Alerts   |   Pakistan

Updated news from the South Asian Journalists Association

New York, February 14, 2002—CPJ remains hopeful that kidnapped Wall Street Journal reporter Daniel Pearl is alive, despite today's statement by a key suspect in the abduction that he thinks the reporter has been killed.

Ahmad Omar Saeed Sheikh, the man investigators say is responsible for Pearl's kidnapping, told an anti-terrorism court in Karachi today that, "As far as I know, Pearl is dead." Saeed had earlier told investigators that Pearl is alive, according to official sources.

Pearl disappeared in Karachi on January 23 while investigating a story about Islamic militants.

"Dozens of contradictory statements and competing theories about Daniel Pearl's fate have been circulating over the past several weeks," said CPJ executive director Ann Cooper. "We continue to hope that Danny Pearl's captors will realize the futility of keeping him hostage, and that he will be released safely."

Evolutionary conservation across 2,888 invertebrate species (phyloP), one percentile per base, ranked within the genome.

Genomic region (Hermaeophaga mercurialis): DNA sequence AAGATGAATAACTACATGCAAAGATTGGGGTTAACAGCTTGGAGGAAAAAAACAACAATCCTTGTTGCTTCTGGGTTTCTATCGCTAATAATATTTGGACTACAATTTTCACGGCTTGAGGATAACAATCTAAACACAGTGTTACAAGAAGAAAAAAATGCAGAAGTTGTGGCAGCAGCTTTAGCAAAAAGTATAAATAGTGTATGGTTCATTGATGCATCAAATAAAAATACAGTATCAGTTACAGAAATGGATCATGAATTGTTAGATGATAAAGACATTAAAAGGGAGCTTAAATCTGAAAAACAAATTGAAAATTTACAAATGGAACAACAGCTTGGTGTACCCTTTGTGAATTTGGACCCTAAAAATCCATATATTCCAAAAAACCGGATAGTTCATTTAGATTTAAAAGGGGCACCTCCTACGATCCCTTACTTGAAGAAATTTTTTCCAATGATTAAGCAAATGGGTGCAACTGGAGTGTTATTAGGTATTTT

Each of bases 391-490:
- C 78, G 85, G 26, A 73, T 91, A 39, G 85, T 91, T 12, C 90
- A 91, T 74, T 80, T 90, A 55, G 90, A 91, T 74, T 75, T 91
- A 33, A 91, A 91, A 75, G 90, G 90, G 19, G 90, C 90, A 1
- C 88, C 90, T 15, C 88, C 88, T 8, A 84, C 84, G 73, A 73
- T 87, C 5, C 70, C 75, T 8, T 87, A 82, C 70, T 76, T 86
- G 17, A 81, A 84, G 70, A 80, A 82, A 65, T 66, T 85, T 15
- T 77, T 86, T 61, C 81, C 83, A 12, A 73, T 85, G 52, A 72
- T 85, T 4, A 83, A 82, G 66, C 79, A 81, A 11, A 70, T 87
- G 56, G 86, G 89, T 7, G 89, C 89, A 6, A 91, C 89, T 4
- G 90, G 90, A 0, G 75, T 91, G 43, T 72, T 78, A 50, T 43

Police announced Saeed's arrest on February 12, hailing it as a major breakthrough in the investigation. The announcement came one day before Pakistani president Pervez Musharraf was due to meet with U.S. president George Bush to discuss, among other things, his administration's efforts to curb the activities of Islamic militants in Pakistan.

Saeed, believed to be a leader of the banned Islamic militant group Jaish-e-Mohammed (Army of Mohammed), told the judge today, "I don't want to defend this case. I did this." He said that he carried out the kidnapping of "my own free will," adding, "I think that our country shouldn't be catering to America's needs."

Saeed had been arrested earlier in India, but never tried, for his involvement in the 1994 kidnapping of a group of Western backpackers in Kashmir. The kidnappers had demanded that New Delhi release 21 Islamic militants jailed for fighting Indian rule in the disputed territory of Kashmir, claimed by both India and Pakistan. The hostages were freed in a police raid, during which Saeed was shot and wounded.

Indian authorities released Saeed and two other militants in December 1999 in response to demands made by a group of gunmen who hijacked an Indian Airlines plane forced to land in Kandahar, Afghanistan.




Published

Like this article? Support our work